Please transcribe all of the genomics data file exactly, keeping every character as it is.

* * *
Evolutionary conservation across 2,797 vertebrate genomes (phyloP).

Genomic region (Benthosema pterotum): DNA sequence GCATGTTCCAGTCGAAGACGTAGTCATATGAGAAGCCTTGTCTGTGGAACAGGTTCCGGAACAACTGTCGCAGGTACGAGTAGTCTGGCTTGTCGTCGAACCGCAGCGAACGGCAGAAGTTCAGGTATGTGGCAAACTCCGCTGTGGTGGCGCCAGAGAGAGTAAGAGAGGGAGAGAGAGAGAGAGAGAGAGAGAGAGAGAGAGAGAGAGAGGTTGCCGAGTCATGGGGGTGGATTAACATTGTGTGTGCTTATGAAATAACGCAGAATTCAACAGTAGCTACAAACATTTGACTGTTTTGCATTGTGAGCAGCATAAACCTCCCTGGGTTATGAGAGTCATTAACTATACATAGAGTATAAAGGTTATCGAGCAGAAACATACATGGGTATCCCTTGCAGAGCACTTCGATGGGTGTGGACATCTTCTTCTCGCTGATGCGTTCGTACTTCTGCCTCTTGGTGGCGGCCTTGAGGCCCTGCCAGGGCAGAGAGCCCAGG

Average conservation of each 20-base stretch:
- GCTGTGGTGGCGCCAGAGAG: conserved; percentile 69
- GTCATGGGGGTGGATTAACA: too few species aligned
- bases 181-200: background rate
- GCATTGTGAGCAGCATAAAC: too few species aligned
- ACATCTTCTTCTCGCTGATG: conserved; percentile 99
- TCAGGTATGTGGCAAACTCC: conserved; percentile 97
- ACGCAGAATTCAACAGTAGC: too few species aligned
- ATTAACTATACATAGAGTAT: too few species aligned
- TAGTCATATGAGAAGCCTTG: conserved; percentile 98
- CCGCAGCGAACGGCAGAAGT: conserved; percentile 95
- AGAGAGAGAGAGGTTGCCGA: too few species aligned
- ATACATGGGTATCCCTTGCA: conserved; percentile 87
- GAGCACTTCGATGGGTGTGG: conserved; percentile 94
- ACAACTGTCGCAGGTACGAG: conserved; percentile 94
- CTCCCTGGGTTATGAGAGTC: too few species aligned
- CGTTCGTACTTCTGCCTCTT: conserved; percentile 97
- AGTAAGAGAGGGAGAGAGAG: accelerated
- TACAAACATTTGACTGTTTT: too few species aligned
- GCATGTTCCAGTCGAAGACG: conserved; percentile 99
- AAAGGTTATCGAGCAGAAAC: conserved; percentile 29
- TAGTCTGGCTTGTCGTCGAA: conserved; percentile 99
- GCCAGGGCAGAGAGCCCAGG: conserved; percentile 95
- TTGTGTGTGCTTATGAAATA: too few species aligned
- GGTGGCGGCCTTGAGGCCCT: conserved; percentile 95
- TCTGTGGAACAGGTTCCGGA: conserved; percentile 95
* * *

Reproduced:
Evolutionary conservation across 2,797 vertebrate genomes (phyloP).

Genomic region (Benthosema pterotum): DNA sequence GCATGTTCCAGTCGAAGACGTAGTCATATGAGAAGCCTTGTCTGTGGAACAGGTTCCGGAACAACTGTCGCAGGTACGAGTAGTCTGGCTTGTCGTCGAACCGCAGCGAACGGCAGAAGTTCAGGTATGTGGCAAACTCCGCTGTGGTGGCGCCAGAGAGAGTAAGAGAGGGAGAGAGAGAGAGAGAGAGAGAGAGAGAGAGAGAGAGAGAGGTTGCCGAGTCATGGGGGTGGATTAACATTGTGTGTGCTTATGAAATAACGCAGAATTCAACAGTAGCTACAAACATTTGACTGTTTTGCATTGTGAGCAGCATAAACCTCCCTGGGTTATGAGAGTCATTAACTATACATAGAGTATAAAGGTTATCGAGCAGAAACATACATGGGTATCCCTTGCAGAGCACTTCGATGGGTGTGGACATCTTCTTCTCGCTGATGCGTTCGTACTTCTGCCTCTTGGTGGCGGCCTTGAGGCCCTGCCAGGGCAGAGAGCCCAGG

Average conservation of each 20-base stretch:
- GCTGTGGTGGCGCCAGAGAG: conserved; percentile 69
- GTCATGGGGGTGGATTAACA: too few species aligned
- bases 181-200: background rate
- GCATTGTGAGCAGCATAAAC: too few species aligned
- ACATCTTCTTCTCGCTGATG: conserved; percentile 99
- TCAGGTATGTGGCAAACTCC: conserved; percentile 97
- ACGCAGAATTCAACAGTAGC: too few species aligned
- ATTAACTATACATAGAGTAT: too few species aligned
- TAGTCATATGAGAAGCCTTG: conserved; percentile 98
- CCGCAGCGAACGGCAGAAGT: conserved; percentile 95
- AGAGAGAGAGAGGTTGCCGA: too few species aligned
- ATACATGGGTATCCCTTGCA: conserved; percentile 87
- GAGCACTTCGATGGGTGTGG: conserved; percentile 94
- ACAACTGTCGCAGGTACGAG: conserved; percentile 94
- CTCCCTGGGTTATGAGAGTC: too few species aligned
- CGTTCGTACTTCTGCCTCTT: conserved; percentile 97
- AGTAAGAGAGGGAGAGAGAG: accelerated
- TACAAACATTTGACTGTTTT: too few species aligned
- GCATGTTCCAGTCGAAGACG: conserved; percentile 99
- AAAGGTTATCGAGCAGAAAC: conserved; percentile 29
- TAGTCTGGCTTGTCGTCGAA: conserved; percentile 99
- GCCAGGGCAGAGAGCCCAGG: conserved; percentile 95
- TTGTGTGTGCTTATGAAATA: too few species aligned
- GGTGGCGGCCTTGAGGCCCT: conserved; percentile 95
- TCTGTGGAACAGGTTCCGGA: conserved; percentile 95